Monthly Archives: September 2014

Investors raise funds to buy more German rental homes

In an illustration of how institutional players could move into the UK market – once a decent level of rental stock is in play – two German companies have announced a second joint venture to buy residential stock.

The partnership also provides an example of how a financial institution can team up with a property management specialist, to enter the private rented sector in some scale. ZBI currently manages around 17,000 homes across Germany, with a total investment of around EUR1.5bn.

Last year, Deutsche Investment and management company ZBI created an investment fund which spent around EUR160m on housing in the Berlin area. Spurred on by the success of that fund, the pair are now starting a second fund, which will invest around EUR200m in and around Berlin.

The new fund expects to deliver investors an average 5.5% return, over an expected 10 year term. The pair will consider up to 25% new construction, and are prepared to look at forward funding new developments.

“We look forward ton continuing this successful model of partnership property,” siad Dr Bernd Ital of ZBI. “The cooperation between ZBI and Deutsche Investment guarantees a safe and efficient management of the fund for our institutional investors.”

At Deutsche Investment, the decision to undertake a second fund was off the back of a good pipeline of projects identified as the first fund was invested. “A balanced risk-return profile of all investment properties in the fund will provide a a low volatility,” said DI’s managing partner Florian Mundt.

Americans increasingly prefer renting – will Brits?

Recent statistics suggest fewer Americans are buying houses than at almost any time in recent decades. Here in the UK, we tend to follow trends set by our American cousins – so will their change in attitude help improve the wider image of home renting here, too?

In the US right now, rental housing is growing in scale at nearly double the rate of the previous decade, and home ownership has dropped to 64.7%, down from a peak of 69.2% in 2004. In contrast with the UK, American authorities have a specific planning definition for rental housing, encouraging many developers to build multi-family units in apartment blocks, with a restriction being in place that ensures these units must remain only for rental for the medium term. In the UK, no such restriction currently exists, meaning we do not have such a solid basis of rental apartments – they could be sold off individually at any time, should an owner prefer that option.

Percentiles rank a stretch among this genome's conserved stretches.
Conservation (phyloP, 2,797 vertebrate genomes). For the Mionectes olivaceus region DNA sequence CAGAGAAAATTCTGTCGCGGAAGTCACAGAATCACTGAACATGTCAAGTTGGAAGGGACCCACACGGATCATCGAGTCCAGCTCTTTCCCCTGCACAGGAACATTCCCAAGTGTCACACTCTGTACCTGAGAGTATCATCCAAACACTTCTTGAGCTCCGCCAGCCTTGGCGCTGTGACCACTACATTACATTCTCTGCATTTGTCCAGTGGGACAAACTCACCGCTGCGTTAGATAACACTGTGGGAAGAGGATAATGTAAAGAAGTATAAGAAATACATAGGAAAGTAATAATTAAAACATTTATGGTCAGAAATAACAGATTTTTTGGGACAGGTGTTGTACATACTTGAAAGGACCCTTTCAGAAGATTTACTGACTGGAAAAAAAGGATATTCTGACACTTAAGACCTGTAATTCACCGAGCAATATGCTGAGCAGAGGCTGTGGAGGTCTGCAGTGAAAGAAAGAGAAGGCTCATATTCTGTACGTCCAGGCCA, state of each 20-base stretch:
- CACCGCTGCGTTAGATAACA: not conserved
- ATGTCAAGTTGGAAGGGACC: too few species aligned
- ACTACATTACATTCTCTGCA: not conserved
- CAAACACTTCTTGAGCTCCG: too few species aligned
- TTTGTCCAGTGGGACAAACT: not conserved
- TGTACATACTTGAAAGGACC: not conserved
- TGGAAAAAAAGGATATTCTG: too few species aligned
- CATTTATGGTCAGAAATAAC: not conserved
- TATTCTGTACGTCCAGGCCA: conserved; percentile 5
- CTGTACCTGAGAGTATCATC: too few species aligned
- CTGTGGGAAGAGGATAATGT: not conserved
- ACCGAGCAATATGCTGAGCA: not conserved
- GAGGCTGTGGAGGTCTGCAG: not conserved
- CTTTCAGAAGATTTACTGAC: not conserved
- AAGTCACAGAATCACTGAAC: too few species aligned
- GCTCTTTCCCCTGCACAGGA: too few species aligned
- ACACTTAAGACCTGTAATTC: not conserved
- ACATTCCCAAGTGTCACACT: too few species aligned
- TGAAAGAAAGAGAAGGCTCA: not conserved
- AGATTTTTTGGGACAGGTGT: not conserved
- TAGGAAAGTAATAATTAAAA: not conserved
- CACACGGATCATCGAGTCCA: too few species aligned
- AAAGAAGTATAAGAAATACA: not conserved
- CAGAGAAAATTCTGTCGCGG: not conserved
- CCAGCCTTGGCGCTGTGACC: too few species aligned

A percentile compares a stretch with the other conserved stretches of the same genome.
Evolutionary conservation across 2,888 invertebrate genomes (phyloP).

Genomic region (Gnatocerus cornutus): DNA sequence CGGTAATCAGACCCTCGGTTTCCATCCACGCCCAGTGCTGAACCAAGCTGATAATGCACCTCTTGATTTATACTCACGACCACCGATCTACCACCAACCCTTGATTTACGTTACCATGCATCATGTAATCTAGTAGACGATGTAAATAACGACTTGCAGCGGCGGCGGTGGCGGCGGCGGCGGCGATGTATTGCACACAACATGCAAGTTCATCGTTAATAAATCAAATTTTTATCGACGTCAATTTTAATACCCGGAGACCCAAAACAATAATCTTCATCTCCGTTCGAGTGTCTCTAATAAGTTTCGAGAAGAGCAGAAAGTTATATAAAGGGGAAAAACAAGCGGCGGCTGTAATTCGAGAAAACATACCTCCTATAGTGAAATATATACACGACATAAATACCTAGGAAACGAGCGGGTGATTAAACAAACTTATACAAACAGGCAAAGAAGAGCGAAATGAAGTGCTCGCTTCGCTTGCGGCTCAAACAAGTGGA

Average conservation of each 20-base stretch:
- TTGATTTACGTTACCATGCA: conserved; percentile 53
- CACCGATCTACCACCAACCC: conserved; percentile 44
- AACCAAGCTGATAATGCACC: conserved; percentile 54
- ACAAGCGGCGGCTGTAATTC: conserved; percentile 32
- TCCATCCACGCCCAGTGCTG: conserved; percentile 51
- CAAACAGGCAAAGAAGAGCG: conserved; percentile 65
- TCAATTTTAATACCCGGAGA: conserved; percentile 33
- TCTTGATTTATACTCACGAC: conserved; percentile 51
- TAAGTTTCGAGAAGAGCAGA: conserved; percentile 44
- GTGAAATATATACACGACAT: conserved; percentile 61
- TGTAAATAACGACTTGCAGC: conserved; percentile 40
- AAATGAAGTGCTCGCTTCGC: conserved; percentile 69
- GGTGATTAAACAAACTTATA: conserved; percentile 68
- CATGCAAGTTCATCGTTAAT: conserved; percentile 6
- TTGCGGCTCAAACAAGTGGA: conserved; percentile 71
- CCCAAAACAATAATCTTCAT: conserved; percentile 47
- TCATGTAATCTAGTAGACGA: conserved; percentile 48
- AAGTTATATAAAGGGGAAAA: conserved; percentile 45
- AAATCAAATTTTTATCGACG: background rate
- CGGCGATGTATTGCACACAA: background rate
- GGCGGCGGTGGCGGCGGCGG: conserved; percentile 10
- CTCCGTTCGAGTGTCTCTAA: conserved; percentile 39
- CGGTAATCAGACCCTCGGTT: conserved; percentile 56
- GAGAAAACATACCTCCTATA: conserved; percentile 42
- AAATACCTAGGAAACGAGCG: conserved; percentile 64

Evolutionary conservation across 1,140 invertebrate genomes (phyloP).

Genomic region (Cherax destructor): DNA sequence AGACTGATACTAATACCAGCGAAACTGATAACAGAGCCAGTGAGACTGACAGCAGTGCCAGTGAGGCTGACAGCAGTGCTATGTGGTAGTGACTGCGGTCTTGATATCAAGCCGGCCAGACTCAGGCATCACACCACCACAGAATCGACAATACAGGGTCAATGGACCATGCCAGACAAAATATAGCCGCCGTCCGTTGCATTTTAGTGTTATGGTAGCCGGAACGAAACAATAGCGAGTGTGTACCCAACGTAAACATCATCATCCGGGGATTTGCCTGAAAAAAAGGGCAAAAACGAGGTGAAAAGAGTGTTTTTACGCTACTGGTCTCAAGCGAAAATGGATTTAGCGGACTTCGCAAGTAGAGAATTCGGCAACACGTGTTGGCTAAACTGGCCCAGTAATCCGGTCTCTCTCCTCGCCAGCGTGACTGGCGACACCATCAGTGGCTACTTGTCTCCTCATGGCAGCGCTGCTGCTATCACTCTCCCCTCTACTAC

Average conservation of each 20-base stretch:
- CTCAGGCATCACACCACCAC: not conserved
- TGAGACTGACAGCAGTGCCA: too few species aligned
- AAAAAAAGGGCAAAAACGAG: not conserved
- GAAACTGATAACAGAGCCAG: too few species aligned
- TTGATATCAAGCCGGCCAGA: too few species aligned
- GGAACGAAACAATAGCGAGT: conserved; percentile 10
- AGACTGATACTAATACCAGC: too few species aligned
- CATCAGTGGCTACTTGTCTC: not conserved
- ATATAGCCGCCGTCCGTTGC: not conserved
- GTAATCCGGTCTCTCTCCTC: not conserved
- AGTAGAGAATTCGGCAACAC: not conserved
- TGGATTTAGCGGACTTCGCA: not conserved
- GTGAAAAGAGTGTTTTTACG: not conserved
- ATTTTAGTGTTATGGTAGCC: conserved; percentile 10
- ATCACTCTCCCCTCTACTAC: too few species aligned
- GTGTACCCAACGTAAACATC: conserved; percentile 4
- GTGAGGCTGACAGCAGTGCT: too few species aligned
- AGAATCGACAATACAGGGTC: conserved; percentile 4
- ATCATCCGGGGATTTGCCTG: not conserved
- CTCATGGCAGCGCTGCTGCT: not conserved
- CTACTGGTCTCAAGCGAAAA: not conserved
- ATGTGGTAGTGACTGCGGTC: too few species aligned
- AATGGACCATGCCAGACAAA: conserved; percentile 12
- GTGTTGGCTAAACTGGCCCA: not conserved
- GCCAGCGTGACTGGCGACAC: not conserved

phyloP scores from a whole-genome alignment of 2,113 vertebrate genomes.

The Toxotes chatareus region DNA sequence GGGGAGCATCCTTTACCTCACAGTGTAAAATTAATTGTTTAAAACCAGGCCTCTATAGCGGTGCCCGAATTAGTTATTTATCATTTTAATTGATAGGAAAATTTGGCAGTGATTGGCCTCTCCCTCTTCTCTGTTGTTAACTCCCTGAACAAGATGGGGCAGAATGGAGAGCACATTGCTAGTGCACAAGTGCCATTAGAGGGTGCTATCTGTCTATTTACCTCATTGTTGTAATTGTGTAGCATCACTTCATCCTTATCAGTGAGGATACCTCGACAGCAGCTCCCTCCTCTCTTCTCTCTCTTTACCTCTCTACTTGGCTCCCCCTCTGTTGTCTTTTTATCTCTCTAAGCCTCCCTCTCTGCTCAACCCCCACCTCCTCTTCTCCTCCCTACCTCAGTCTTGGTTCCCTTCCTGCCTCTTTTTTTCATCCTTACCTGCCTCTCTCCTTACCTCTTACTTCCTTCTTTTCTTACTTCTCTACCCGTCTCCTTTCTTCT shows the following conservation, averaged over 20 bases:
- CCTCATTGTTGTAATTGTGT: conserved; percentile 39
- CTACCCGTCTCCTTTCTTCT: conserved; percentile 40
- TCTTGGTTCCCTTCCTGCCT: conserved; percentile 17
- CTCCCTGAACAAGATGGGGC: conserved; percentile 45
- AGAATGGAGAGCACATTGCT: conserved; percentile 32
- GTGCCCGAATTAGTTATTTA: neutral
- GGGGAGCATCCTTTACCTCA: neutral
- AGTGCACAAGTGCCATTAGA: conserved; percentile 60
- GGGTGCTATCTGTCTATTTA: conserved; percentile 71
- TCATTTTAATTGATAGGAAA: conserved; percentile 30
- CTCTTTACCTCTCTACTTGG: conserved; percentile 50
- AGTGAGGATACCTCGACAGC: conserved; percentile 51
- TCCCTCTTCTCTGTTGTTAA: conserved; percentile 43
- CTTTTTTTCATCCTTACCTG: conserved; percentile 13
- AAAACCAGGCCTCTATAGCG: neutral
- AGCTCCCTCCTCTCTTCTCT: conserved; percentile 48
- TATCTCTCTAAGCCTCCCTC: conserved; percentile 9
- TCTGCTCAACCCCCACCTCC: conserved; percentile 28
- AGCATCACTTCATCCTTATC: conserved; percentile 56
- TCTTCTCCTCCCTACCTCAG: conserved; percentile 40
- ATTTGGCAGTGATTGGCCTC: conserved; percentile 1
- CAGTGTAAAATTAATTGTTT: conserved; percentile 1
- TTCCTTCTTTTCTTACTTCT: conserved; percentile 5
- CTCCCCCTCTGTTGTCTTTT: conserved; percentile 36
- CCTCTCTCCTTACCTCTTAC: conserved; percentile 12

The change is noted in a recent feature on, in which author Henry Grabar points out that while, on the face of it, this can be bad news for some, the change is no bad thing. Sure, he says, housebuilders don’t like the fact that there are less buyers, and the change may be driven to some extent (as in the UK) by an affordability problem as house prices escalate in comparison to real world wages. But the flip side is a more mobile and flexible society, who can adapt to economic change; and released from the “cult of home ownership”, people are more able to enjoy life’s great experiences in different ways.

The article cites reserach by Jordan Rappaport, senior economist in Kansas, who notes other changes likely in society. Renters have less interest in spending on goods and services for homes, with just an apartment to fit out; and they are less likely to live in the suburbs, needing two cars. So demand for cars, fuel and highways could fall, while renters they are more likely to spend a greater proportion of their disposable income on evenings out and restaurant dining, while being more interested in the provision of decent public transport.

Could it happen here? It already is, if you ask the new renters who are buying into the first institutionally developed rental projects. Blackstone, one of Wall Street’s savviest private equity real estate investors, bought into US rental housing in a big way, and now rents out around 45,000 homes. Will they be buying into the UK private rented sector? Don’t bet against it.

The Salon article in full is here.